Every year, as the Atlantic hurricane season approaches many businesses have a nagging realization that they are at risk due to a catastrophic “Black Swan ” event. Black Swan events are a constant source of risk in states like Florida where many communities are subject to disruption due to coastal storms. This risk is particularly acute for businesses that depend on the storage of on-line data if there is a chance their critical data could become lost or corrupted. But the threat from Black Swan events isn’t limited to Florida, nor is it limited to large scale disruptive events like hurricanes. The black swan theory or theory of black swan events describes a disruptive event that comes as a surprise, has a major effect, and is often inappropriately rationalized after the fact with the benefit of hindsight. The term is based on an ancient saying which presumed black swans did not exist, but the saying was rewritten after black swans were discovered in the wild. Consider the following scenario…
“We tend to think of disasters in terms of the attacks on the World Trade Center, Hurricane Katrina, or other mega events. Sometimes, however, less notable events occur that can have a catastrophic effect on a business. In February 1981, an electrical fire in the basement of the State Office Building in Binghamton, New York, spread throughout the basement of the building setting fire to a transformer containing over a thousand gallons of toxin-laden oil. Originally thought to be PCBs, the toxins were soon determined to contain dioxin and dibenzofuran, two of the most dangerous chemicals ever created. The fire was smoky and quickly filled the 18-story building with smoke. As the transformer burned, the soot entered the buildings ventilation shafts and quickly spread toxic soot throughout the building. The building was so badly contaminated that it took 13 years and over $47 million to clean before the building could be reentered or used. Because of the nature of the fire, the building and its contents, including all paper records, computers, and personal effects of the people who worked there, were not recoverable. This type of event would be irrecoverable for many businesses. ” – Operations Due Diligence, Published by McGraw Hill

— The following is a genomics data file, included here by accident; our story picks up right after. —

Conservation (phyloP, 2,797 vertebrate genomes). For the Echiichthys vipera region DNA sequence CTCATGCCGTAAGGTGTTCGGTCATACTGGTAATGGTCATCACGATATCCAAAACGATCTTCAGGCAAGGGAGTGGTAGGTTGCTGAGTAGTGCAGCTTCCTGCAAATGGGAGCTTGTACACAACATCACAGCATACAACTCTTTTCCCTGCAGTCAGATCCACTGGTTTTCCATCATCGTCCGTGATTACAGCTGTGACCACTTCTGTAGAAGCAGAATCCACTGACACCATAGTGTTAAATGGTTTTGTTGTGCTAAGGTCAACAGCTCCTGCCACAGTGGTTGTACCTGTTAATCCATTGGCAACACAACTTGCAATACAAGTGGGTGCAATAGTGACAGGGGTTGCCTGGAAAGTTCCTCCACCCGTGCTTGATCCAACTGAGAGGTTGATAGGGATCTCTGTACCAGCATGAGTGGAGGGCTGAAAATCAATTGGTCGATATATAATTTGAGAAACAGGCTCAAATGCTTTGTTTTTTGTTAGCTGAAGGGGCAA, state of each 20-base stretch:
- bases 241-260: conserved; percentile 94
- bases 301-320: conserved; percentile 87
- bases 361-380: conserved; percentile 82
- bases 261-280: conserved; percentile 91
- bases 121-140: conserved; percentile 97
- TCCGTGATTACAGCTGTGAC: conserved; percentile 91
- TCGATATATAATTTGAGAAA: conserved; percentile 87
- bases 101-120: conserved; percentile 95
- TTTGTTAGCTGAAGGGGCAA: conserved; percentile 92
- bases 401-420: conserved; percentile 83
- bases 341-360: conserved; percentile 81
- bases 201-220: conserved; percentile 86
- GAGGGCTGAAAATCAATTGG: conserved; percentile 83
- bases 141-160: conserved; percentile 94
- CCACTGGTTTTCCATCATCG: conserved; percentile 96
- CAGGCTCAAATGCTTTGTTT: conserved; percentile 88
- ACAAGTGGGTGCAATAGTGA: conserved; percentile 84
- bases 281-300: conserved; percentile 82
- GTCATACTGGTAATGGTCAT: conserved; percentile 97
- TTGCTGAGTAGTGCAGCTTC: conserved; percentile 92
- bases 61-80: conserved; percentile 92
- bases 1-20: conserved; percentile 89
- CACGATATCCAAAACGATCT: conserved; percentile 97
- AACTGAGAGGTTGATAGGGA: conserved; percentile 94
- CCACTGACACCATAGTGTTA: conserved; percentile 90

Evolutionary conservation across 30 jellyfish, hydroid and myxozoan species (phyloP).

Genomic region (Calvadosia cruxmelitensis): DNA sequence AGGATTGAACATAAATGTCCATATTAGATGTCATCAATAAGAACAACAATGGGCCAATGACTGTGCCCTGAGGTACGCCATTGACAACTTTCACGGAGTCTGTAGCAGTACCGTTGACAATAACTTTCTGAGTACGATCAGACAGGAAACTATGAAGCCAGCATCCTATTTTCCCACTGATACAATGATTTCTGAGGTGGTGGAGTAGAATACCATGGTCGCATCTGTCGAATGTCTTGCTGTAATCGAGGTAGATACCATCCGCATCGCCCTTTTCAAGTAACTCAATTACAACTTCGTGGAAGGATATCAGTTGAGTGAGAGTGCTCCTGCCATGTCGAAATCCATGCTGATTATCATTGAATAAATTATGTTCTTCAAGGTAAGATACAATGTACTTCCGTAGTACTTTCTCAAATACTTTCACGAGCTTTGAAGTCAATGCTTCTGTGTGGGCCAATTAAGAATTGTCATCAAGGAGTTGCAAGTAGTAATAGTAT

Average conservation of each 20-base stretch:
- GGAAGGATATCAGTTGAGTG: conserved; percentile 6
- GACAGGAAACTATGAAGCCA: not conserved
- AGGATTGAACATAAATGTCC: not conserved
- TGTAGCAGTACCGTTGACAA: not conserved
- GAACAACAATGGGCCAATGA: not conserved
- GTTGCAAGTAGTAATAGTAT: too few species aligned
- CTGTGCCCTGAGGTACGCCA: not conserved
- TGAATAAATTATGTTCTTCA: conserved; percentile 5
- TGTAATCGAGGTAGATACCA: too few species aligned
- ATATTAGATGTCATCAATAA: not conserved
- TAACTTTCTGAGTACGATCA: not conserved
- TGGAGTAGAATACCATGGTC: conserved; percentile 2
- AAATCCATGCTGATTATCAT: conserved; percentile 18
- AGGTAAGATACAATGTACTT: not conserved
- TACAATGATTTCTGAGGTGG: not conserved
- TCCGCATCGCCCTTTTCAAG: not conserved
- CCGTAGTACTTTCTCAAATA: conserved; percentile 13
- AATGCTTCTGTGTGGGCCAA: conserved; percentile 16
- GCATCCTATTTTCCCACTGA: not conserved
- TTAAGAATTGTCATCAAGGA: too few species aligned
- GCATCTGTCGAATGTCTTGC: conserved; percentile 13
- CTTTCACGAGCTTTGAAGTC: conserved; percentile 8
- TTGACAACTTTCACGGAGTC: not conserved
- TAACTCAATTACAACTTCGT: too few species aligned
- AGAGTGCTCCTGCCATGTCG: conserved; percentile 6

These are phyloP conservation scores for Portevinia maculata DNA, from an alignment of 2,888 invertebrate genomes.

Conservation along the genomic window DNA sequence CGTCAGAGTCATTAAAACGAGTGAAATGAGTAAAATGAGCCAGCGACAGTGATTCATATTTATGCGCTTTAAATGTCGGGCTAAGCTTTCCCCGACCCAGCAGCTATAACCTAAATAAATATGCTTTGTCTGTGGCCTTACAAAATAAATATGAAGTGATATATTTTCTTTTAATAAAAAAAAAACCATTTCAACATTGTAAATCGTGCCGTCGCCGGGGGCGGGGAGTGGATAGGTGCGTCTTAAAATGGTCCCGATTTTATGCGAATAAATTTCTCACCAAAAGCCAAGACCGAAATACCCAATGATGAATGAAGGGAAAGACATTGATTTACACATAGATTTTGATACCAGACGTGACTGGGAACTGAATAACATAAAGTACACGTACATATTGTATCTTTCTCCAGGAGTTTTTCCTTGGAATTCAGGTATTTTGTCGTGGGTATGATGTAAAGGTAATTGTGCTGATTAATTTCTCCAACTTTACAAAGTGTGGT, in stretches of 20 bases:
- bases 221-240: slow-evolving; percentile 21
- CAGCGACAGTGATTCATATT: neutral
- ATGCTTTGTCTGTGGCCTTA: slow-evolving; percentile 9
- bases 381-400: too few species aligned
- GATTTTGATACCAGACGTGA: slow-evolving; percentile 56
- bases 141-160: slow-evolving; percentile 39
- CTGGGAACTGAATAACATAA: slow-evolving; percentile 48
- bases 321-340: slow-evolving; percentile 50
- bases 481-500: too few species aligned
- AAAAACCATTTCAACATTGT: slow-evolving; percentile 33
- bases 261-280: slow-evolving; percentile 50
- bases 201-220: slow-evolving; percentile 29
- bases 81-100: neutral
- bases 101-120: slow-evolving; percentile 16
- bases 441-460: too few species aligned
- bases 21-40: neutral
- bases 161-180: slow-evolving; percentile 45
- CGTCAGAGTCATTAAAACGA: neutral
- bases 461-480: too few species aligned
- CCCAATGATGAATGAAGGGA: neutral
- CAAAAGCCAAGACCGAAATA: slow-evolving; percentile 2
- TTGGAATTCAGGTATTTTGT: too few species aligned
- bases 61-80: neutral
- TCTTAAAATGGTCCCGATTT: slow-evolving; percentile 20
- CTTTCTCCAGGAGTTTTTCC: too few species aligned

What affect would a catastrophic hurricane that affected an entire region or a localized disruptive event like a fire have on the operation of your business? Could you survive that kind of interruption or loss? As the dependence on on-line data has grown in virtually every type of business, so has the risk that loss of their data could disrupt the operation of the business and even result in its complete failure. In response to these threats, there has been an evolution in the approaches used to mitigate these risks as the volume of on-line data has continued to grow. Originally, the concept of Disaster Recovery (DR) emerged as a mitigation strategy that focused on the recovery of critical data after a disruptive event by giving the business the ability to restore disrupted IT operations.
Disaster Recovery (DR) involves a set of policies and procedures that enable the restoration of critical business data and allows the IT infrastructure to be restored to a prior state. DR was originally seen as the domain of the IT department who were given responsibility for mitigating the risk. To minimize the risk, system backups were scheduled frequently and aggressive DR plans that included server cold start procedures and data backups were implemented.
The goal was to restore the infrastructure to the last point where the data had been backed up (at the time, typically on tape). The acceptable DR practices at the time allowed the IT system to be rebooted when the facility power was finally restored… Unless it was in a flood zone or the off-site backup storage facility had also been impacted. In either case, the operation of the facility could potentially be disrupted for some period of time and the data restoration was also potentially at risk depending on where backups were stored.